A Prayer of Lament
Christian Theological Seminary issues statements from time to time on current events and situations. In light of the horrific massacre in New Zealand and other extraordinarily painful moments in the life of faith communities in this country and around the world, Interim President Bill Kincaid instead has offered this prayer:
God of the nations,
we know you desire a world where humans treasure one another,
live well together,
and exercise care for the creation around us.
For all the moments when we awaken to your pure and unbounded love,
for all the occasions when we delight in one another,
for every time we bear one another’s burdens,
for discerning conversations that knit us together in promise and purpose,
for heartfelt participation in life-giving causes,
and for a sustaining hope in your new creation,
we thank you and we praise you.
But we are all too aware of the pain and loss
of moments when we turn away from each other,
allowing the beloved community to unravel,
and of occasions when we turn on each other
to startle, assault and destroy.
We confess not just our inability to live well together,
but more embarrassingly and perplexing,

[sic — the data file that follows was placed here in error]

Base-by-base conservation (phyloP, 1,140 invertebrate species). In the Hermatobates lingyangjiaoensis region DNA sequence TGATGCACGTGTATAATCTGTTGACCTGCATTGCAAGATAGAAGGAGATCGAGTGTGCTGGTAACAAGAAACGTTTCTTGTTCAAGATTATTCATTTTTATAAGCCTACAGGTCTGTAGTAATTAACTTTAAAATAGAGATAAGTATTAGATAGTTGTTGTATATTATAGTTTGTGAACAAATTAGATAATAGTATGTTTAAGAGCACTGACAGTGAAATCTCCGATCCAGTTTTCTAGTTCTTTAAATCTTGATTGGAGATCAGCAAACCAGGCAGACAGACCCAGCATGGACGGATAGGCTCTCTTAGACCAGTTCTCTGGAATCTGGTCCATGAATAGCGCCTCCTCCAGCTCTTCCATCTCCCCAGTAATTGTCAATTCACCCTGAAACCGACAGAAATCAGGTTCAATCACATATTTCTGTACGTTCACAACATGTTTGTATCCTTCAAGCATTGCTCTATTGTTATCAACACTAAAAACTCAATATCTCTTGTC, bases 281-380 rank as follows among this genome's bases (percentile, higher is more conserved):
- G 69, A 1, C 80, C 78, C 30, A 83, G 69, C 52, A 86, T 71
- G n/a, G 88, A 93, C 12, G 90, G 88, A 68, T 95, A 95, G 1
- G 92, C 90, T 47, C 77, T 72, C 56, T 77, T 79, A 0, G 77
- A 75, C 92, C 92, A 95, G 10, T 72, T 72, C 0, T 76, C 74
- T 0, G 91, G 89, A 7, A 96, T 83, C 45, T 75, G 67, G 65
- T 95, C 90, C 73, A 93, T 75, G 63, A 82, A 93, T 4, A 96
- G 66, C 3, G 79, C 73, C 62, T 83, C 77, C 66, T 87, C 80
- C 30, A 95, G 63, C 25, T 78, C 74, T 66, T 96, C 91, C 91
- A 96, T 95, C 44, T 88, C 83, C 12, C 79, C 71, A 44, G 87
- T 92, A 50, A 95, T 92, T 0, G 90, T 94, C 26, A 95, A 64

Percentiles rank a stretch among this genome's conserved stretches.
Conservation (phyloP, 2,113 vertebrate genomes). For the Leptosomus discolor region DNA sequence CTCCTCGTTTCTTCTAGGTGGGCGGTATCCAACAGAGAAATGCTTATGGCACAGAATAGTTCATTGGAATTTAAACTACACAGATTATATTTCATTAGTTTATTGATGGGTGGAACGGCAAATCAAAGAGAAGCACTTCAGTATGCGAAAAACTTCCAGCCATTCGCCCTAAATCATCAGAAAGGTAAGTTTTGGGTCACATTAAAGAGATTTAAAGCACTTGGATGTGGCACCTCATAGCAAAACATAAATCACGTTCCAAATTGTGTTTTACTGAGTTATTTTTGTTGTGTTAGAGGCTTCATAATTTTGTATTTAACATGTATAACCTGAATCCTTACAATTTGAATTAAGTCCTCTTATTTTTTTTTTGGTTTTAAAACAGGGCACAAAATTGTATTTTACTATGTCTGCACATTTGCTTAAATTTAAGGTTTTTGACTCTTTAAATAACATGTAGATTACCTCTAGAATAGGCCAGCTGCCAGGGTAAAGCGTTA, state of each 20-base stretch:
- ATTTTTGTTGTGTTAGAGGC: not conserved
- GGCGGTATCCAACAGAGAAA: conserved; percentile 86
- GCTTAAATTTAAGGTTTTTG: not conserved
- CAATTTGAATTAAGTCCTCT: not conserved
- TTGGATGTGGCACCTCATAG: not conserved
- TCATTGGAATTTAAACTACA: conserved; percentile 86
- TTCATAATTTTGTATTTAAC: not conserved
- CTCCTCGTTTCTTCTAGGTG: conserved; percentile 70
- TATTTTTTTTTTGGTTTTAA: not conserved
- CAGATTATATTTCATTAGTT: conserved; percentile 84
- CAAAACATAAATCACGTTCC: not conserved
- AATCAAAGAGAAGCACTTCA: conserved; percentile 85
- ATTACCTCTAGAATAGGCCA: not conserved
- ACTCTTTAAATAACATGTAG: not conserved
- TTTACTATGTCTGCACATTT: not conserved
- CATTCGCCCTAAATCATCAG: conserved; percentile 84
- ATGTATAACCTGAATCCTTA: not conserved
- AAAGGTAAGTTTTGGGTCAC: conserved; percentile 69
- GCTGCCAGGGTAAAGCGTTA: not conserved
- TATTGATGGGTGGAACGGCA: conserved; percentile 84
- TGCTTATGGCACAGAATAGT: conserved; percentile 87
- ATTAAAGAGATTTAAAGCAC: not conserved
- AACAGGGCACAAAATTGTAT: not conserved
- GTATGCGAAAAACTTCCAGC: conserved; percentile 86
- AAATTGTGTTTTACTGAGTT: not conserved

our unwillingness and blatant disinterest in doing so.
We do not honor your divine image in each other,
and in the process we desecrate it in ourselves.
We do not look upon each other’s communities of faith with humility and regard,
recognizing the profound spiritual path that each one represents,
but instead attack, violate and slaughter one another
with rhetoric and schemes and bullets
that make a sham of our own faith’s deepest commitments
and highest aspirations.
We know your heart must be the first to break
when your extravagantly diverse beauty goes unnoticed
and callings, talents and perspectives get dismissed
and communities divide
and insecurity takes up arms
and violence erupts
and fear kills.
We pray for communities of faith under duress
from internal strife
and external distractions and threats.
We pray for shocked and shaken
villages and towns and cities
where life quickly changes
and safety and respect and leisure
may never be assumed again.
O God, speak to us
and let us not harden our hearts,
not to You
and not to each other.
Help us to open our lives in tenderness and care,
in courage and imagination,
in active and constructive engagement,
and in hope of that coming day
when your ways will cover the earth
as the waters cover sea.
Rev. Dr. Bill Kincaid
Interim President and Herald B. Monroe Associate Professor of Leadership and Ministry Studies